Dr. Moore Mensah has worked collaboratively and independently in developing as a scholar in the areas of teacher education, teacher professional development, and science education research. She received her doctorate in Science Education at Florida State University (May 2003). In her dissertation, Moore Mensah used narrative approaches to explore the intersection between learning science as students and teaching science as African American teachers and how they use their identities as African American teachers to advance themselves, to connect science with students, and to open new ways of supporting science teachers in professional development. Moore Mensah teaches courses in the science education program for elementary, middle, and secondary pre-service teachers. Her scholarship addresses urban students' learning of science via adequate preparation of urban elementary science teachers; elementary science teacher identity development; and multicultural science education curriculum. She was awarded the 2005 Dean's Summer Grant for Research at Teachers College, and was one of five to receive the Equity and Ethics Scholarship from the National Association for Research in Science Teaching (NARST) in 2005.
Ann E. Rivet, Associate Professor of Science Education
Dr. Ann Rivet is an assistant professor of science education in the mathematics, science and technology department at Teachers College. Rivet serves as the earth science content-area specialist in the science education program. She also has experience with the development and evaluation of project-based science curriculum materials, particularly in urban settings. She has participated in several design projects with colleagues from Northwestern University and the University of Michigan, addressing issues of both instructional design and assessment of student learning within inquiry-oriented curriculum contexts. Her prior research looked specifically at the role of contextualizing features of project-based science programs at the middle school level, and how the design of those aspects of the curriculum supports the activation of students' prior knowledge for learning and leads to more robust understandings of the science content. Her work has been published in several leading journals including the Journal of Research in Science Teaching and she has presented her work at multiple national conferences, including the American Educational Research Association and the International Conference of the Learning Sciences.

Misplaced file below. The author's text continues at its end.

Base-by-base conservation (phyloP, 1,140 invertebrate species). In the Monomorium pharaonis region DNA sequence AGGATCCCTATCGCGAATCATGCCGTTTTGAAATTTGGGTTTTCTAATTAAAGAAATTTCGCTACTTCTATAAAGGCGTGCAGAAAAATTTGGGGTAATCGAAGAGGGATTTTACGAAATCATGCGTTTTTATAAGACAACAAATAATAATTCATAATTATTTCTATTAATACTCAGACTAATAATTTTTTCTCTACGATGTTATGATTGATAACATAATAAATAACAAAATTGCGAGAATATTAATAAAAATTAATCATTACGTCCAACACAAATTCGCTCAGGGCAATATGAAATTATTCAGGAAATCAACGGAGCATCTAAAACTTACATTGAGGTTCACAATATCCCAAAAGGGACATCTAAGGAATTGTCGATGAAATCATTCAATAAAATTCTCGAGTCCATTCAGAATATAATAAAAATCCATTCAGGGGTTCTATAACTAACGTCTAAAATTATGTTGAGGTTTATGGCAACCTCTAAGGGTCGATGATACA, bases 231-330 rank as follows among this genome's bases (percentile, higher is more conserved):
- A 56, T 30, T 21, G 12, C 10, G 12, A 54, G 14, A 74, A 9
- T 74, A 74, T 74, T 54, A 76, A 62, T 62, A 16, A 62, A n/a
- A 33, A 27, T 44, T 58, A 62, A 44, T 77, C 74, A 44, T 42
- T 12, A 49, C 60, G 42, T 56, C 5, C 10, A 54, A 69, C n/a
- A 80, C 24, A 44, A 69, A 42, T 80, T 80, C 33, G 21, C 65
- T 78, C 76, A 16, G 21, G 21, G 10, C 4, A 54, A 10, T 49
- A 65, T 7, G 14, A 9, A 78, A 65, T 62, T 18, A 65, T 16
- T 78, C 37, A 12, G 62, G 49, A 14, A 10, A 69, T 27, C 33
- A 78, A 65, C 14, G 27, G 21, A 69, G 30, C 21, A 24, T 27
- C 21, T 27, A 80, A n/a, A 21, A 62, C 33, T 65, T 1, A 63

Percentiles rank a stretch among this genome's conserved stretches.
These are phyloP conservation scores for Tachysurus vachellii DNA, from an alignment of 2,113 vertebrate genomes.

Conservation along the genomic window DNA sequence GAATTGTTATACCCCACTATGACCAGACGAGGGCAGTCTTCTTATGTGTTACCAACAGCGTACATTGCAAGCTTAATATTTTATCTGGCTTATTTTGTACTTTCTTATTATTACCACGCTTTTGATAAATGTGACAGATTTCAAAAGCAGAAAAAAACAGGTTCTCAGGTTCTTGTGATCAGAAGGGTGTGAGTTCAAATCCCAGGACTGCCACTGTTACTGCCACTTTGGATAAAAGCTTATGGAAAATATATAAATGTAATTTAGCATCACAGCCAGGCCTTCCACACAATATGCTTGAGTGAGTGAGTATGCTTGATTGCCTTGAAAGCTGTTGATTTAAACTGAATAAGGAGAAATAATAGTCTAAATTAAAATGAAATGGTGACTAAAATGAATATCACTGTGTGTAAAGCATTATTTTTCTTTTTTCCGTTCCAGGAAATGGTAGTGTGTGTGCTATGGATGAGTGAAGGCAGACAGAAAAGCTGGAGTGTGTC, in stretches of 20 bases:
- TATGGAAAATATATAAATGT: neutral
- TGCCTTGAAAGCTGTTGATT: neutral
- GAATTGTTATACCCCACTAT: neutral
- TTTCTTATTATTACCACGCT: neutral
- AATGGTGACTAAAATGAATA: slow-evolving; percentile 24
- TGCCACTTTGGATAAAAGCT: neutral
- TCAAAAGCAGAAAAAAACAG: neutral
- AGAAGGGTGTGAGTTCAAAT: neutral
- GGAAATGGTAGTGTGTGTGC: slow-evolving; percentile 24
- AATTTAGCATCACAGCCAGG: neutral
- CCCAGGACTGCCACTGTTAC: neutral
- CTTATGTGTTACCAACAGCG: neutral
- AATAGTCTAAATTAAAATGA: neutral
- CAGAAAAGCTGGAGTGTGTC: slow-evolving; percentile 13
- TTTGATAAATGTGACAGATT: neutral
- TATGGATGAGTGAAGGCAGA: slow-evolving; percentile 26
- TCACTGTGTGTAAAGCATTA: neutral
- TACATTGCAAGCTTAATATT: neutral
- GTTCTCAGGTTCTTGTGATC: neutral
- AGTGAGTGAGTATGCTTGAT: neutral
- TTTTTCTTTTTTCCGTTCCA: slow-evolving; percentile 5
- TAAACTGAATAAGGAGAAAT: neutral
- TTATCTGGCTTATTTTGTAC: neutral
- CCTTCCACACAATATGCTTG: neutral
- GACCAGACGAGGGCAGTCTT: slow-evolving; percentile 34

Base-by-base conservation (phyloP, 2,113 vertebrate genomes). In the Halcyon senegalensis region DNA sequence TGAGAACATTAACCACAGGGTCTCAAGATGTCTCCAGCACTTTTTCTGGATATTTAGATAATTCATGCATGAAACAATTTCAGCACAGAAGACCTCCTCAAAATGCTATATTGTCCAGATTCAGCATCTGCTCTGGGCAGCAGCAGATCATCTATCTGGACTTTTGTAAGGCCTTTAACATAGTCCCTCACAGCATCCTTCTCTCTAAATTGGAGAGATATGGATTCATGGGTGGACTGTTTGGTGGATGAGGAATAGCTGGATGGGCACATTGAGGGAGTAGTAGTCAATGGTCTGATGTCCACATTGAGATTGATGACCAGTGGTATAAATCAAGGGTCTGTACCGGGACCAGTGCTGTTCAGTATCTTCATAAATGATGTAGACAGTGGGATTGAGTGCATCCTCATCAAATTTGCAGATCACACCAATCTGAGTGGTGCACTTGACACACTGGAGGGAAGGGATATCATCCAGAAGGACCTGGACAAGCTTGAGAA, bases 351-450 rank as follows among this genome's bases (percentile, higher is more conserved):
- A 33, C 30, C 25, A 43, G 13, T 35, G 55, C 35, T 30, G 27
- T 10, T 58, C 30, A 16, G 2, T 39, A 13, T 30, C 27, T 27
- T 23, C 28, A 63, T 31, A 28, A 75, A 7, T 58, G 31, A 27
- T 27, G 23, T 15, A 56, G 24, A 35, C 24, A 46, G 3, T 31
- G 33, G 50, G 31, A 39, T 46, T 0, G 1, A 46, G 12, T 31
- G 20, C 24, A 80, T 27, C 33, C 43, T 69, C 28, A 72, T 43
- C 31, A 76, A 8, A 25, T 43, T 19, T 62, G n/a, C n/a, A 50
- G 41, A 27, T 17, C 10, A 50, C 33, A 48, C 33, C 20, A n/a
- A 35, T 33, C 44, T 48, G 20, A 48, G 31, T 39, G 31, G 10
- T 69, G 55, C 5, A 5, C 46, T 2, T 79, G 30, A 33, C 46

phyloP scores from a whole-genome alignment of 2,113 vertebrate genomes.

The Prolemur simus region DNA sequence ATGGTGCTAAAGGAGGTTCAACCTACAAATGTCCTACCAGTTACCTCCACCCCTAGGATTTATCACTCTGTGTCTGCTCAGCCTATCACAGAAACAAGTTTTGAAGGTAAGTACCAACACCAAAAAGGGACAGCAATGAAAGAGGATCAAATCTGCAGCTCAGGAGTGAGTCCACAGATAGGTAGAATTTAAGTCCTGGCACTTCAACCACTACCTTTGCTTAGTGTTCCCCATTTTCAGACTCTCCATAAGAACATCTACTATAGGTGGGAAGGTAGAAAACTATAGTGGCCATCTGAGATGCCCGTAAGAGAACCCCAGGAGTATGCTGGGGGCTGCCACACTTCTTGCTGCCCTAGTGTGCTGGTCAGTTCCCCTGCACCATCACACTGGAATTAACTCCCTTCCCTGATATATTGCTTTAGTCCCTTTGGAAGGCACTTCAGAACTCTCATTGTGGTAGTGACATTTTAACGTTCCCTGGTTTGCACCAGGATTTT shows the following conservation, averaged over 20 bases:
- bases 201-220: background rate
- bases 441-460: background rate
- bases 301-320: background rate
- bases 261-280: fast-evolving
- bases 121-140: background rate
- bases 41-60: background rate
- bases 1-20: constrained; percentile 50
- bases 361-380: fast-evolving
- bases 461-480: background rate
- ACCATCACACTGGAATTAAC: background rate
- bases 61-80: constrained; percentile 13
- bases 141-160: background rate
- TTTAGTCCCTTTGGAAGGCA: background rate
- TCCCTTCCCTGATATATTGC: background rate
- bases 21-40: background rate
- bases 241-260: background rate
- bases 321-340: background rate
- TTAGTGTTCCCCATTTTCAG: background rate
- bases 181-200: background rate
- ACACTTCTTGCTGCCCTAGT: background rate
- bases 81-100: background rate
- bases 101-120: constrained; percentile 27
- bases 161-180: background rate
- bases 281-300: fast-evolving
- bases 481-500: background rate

Erica Walker, Associate Professor of Mathematics Education
Dr. Erica Walker is an associate professor of mathematics education at Teachers College. Her research interests include the social and cultural factors related to success in mathematics for underserved students. An award-winning former high school mathematics teacher, she serves as a consultant to schools, school districts, non-profit organizations, and children's media programming groups interested in enhancing educational opportunities in mathematics for young people.